Last week I wrote about the proposed changes to the minimum bar passage standard and the transparency standard. This week, I discuss the Standards Review Committee’s proposals for refining the non-exploitation standard, Standard 501. (more…)

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The ABA’s New Bar Pass Rate Standards

February 17th, 2016 / By

Originally published on Above the Law.

Does the ABA Section of Legal Education and Admissions to the Bar do enough to hold law schools accountable through accreditation? People throughout the legal profession, including people at law schools, think the answer is no.

This past weekend, the Section took an important step forward. The Section’s Standards Review Committee is charged with writing the law school accreditation standards, and it’s voted to send a slate of accountability measures to the Council of the Section of Legal Education — the final authority for law school accreditation.

This week’s column is about Standard 316 (the minimum bar passage standard) and Standard 509 (the transparency standard). Next week, I’ll write about the SRC’s proposals for refining the non-exploitation standard, Standard 501.
(more…)

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Washington D.C. Adopts Uniform Bar Exam

February 9th, 2016 / By

Originally published on Above the Law.

Washington D.C. is the 20th jurisdiction to adopt the Uniform Bar Exam. In an order filed last Thursday, the D.C. Court of Appeals confirmed that it would begin administrating the exam this July.

This will not be the only new UBE jurisdiction in the coming weeks or months. Vermont’s Board of Bar Examiners also announced that “Vermont expects to adopt the Uniform Bar Examination for [the] July 2016 bar exam.” It’s not official but the Vermont Supreme Court asked the Board to propose rule changes to quickly make way for the changes.
(more…)

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Education and Employment

February 6th, 2016 / By

The ABA’s Council of the Section of Legal Education and Admissions to the Bar is once again considering amendments to Standards 304 and 305 in order to permit externship credit for paid work. As I have written before, I support that change. When granting academic credit, the quality of the experience counts–not whether the student was paid for the work.

I have heard about unpaid externships that offered very little educational content. Conversely, I know of terrific externship placements (with both nonprofit and for-profit employers) that required students to choose between academic credit and pay under our current rules. I see no clear line between pay and educational value. Nor does a black letter rule seem appropriate for a learned profession: Surely ethical educators can determine which externships deserve academic credit.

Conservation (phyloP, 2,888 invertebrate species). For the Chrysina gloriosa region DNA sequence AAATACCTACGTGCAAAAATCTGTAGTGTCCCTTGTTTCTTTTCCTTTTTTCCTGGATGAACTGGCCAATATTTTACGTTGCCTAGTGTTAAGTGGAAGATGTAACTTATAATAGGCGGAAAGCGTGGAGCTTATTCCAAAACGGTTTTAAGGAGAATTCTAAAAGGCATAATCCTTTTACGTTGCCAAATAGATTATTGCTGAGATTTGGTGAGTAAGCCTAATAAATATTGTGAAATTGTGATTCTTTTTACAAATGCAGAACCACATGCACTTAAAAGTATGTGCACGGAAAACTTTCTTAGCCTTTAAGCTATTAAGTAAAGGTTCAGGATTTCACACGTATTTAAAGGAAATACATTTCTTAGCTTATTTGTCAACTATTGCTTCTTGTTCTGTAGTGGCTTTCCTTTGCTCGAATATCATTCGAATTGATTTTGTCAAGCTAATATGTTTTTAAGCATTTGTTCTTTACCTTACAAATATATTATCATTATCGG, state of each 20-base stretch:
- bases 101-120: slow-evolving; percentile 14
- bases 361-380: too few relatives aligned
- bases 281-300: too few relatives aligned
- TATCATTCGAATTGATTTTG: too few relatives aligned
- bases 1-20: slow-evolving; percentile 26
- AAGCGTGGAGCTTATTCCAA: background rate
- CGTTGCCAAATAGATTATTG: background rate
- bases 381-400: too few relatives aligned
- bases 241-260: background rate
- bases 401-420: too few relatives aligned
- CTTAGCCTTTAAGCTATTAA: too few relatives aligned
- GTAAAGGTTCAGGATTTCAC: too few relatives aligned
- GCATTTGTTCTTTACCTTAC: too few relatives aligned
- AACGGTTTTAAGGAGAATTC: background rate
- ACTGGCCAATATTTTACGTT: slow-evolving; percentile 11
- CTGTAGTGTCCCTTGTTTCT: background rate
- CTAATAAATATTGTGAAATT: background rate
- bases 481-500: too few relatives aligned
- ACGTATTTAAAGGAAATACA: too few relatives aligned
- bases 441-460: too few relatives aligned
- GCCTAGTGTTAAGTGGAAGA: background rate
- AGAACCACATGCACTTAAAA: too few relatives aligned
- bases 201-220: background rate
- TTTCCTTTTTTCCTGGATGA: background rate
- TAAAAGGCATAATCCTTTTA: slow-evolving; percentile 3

The debate, meanwhile, raises a more troubling issue. If education and paid employment are incompatible, as some comments on the ABA proposal suggest, then we have lost an essential element of our professionalism. It’s possible that we have lost that element, but I think it’s worth reflecting on the issue.

(more…)

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ABA House to Vote on Uniform Bar Exam

February 2nd, 2016 / By

Originally published on Above the Law.

Non-lawyers are encroaching on legal services traditionally offered by lawyers. Technology is changing how lawyers and clients think about value. Law schools have created a mismatch between the number of graduates and entry-level legal jobs. Throughout it all, regulators across the country are actively grappling (and griping) about how best to address these extraordinary circumstances.

While proposed actions or inactions cause sharp disagreements around the country about how to move the profession forward in the 21st century, one common-sense action shouldn’t: adopting the Uniform Bar Exam. Next Monday, the ABA’s House of Delegates will consider a resolution from the ABA’s Law Student Division that calls for all jurisdictions to adopt this portable exam. The House should support this measure, and all jurisdictions should adopt the UBE as quickly as possible.
(more…)

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Arizona Summit Does Still Have Conditional Scholarships

January 22nd, 2016 / By

On December 16th, I wrote a column for Above the Law on the ABA’s annual data dump. In it I highlighted nine schools that “reportedly” eliminated conditional scholarship programs. I used the quoted caveat in my column because I was skeptical that a few of these schools had actually eliminated the program.

One school I contacted was Arizona Summit. The school previously operated a very large conditional scholarship program and had a substantial percentage of students who lost these scholarships after the first year. It would have been a substantial budgetary hit to change the program at Arizona Summit in particular. However, the school’s 509 report indicated that it had. (more…)